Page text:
RIVERSIDE – An Inland Empire lawmaker is seeking to ramp up rare-earth mining throughout the United States to secure elements necessary to meet defense needs, rather than allowing foreign entities, mainly China, to dominate the field of production.
Rep. Duncan Hunter, R-Temecula, on Tuesday introduced the Materials Essential to American Leadership and Security (METALS) Act, which would create loan facilities aimed at encouraging U.S.-based companies to get back into mining rare-earth elements.
“The U.S. must no longer be wholly dependent on foreign sources of strategic and critical materials,” Hunter said. “The risk of this dependence on national security is too great, and it urgently demands that we re-establish our depleted domestic industrial base.”
Hunter pointed out that China is the leading importer of strategic materials to the U.S.
“Over the past decade, the U.S. has lost its capacity to produce these materials and ceded this ability to foreign nations,” he said. “In fact, the last major domestic producer of rare earth elements declared bankruptcy in 2015, shuttered its California mine and processing plant and sold a portion of its assets to the Chinese.”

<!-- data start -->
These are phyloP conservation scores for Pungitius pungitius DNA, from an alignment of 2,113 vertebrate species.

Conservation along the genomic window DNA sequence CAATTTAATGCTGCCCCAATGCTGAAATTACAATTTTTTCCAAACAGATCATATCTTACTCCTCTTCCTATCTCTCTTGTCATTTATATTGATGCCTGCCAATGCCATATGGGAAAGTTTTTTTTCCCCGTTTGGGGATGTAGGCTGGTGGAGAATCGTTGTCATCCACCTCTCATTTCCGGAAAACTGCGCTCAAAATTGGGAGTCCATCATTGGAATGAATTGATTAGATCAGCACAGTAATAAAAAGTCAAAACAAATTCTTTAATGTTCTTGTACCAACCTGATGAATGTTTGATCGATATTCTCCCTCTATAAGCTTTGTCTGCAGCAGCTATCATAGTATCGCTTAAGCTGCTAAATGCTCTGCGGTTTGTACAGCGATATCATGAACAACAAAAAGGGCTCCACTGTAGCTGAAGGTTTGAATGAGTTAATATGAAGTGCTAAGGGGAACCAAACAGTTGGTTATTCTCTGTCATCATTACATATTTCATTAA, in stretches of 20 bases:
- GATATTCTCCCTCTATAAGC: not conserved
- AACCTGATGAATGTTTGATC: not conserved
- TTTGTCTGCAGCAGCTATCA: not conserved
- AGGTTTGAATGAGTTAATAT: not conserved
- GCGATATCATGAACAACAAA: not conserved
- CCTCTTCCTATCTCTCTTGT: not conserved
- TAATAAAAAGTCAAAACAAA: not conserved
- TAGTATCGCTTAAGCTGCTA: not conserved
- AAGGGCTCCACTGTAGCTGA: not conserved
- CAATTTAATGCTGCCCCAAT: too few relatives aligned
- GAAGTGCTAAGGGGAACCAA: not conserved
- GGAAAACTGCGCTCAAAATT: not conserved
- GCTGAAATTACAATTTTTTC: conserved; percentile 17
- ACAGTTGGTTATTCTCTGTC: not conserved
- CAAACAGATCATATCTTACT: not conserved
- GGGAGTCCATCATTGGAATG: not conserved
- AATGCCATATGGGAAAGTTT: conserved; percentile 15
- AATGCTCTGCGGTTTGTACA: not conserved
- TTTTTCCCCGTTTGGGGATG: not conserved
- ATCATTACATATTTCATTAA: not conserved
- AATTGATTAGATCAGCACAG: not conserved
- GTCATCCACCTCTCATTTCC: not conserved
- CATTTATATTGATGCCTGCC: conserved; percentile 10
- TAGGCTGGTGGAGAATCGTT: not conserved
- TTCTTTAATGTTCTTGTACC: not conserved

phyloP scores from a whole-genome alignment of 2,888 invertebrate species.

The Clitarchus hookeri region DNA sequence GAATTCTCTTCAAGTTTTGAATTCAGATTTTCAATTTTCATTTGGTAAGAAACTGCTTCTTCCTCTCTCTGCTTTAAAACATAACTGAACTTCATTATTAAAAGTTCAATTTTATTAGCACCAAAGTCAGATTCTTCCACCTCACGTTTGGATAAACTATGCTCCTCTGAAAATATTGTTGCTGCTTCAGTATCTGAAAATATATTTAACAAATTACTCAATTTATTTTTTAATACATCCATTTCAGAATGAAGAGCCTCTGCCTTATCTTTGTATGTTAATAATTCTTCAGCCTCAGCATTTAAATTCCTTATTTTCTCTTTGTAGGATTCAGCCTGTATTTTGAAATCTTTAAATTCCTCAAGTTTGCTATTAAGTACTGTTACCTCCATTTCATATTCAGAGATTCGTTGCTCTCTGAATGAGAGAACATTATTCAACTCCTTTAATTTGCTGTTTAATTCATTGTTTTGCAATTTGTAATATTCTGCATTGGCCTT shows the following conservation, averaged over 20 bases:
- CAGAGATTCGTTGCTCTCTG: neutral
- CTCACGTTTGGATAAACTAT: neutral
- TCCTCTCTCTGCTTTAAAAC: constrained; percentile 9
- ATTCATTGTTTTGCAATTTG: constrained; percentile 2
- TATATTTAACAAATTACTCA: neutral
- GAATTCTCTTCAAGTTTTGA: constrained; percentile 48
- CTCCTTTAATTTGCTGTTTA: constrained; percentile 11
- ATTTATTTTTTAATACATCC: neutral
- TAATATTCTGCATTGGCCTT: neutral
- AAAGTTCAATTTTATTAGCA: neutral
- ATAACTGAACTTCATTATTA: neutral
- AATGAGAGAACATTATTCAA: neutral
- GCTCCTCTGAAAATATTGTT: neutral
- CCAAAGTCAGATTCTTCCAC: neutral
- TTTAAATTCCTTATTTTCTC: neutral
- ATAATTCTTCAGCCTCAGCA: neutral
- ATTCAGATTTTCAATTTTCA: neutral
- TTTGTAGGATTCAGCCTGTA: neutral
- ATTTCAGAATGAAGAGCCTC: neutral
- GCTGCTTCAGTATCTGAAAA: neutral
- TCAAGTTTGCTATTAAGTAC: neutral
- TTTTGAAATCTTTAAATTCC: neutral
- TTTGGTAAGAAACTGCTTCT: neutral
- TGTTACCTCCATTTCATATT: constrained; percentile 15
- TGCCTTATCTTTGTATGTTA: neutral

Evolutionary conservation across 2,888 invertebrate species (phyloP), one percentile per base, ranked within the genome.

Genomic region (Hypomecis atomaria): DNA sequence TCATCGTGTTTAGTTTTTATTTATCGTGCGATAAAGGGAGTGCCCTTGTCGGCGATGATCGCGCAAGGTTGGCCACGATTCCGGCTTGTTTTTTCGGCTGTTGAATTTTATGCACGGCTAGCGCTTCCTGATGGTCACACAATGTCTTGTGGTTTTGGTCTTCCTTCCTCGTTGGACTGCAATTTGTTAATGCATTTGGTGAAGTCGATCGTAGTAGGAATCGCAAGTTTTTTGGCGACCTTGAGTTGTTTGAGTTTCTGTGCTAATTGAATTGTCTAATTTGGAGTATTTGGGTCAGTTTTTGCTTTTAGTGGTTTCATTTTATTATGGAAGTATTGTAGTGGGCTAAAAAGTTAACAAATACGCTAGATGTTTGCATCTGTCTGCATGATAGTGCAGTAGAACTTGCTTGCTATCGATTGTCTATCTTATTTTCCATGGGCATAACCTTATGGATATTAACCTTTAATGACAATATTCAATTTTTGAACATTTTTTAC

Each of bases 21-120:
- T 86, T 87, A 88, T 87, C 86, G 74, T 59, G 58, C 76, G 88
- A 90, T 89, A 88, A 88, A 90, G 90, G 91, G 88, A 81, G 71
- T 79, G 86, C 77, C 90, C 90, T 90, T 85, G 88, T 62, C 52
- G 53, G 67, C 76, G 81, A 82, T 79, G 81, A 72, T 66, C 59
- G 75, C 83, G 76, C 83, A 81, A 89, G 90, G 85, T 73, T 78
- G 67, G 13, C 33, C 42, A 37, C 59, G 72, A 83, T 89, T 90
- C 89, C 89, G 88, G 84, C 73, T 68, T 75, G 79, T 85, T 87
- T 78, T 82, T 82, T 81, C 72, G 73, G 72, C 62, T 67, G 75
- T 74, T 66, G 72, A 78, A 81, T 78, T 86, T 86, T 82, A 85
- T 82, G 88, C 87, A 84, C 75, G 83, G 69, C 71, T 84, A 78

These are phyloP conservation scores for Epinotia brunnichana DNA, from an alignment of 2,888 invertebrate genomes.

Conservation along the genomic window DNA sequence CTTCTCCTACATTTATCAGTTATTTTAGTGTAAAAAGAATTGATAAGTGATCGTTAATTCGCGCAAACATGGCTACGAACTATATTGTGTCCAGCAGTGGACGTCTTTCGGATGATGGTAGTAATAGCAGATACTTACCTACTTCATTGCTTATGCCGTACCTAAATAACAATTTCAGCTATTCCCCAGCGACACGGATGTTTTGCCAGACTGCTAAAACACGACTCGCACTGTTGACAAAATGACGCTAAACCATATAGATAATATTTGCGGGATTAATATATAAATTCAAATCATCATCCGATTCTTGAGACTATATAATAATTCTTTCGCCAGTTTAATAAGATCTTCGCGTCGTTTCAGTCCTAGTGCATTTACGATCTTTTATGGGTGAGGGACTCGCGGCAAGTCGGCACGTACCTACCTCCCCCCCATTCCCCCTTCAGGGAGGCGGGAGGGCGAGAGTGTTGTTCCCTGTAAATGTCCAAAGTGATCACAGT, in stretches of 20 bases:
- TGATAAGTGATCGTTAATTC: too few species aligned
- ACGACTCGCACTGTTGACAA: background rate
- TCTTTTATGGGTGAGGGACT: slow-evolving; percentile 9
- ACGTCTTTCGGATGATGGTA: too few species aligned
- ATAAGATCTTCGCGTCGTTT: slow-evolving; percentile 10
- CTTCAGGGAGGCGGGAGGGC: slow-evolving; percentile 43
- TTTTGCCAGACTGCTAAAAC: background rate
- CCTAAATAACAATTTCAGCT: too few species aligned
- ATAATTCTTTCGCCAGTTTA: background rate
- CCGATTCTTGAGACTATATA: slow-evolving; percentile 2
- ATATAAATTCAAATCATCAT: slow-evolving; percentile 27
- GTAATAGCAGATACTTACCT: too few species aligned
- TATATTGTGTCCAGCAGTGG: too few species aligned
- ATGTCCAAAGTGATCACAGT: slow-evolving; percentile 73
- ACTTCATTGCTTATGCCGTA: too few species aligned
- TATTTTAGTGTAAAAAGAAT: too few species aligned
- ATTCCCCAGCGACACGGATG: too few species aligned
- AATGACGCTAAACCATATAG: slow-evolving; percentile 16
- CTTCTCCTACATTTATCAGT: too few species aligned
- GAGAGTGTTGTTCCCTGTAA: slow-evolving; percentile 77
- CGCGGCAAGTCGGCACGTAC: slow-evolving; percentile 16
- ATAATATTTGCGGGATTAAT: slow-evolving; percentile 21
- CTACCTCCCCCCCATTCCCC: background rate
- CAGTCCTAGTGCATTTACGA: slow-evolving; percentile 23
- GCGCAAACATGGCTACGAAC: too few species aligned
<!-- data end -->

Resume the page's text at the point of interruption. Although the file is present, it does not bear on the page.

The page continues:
The congressman said ammonium perchlorate, a propellant for missiles and space vehicles, as well as thorium, which fuels nuclear reactors, come from overseas suppliers, placing the U.S. at a strategic disadvantage.
The METALS Act would establish the Strategic Materials Investment Fund, from which qualifying firms could procure five-year, interest-free loans to pay for startup and ongoing mining operations.
The funds would be drawn from the Department of Defense budget, according to Hunter.
He said the bill would also prohibit the acquisition of rare-earth mines in the U.S. by foreign interests.
“The bill supports the U.S. domestic industrial base by aiding domestic investment opportunities, and consequently mitigates the risk of a supply chain interruption for materials that have become essential for American military superiority,” Hunter said.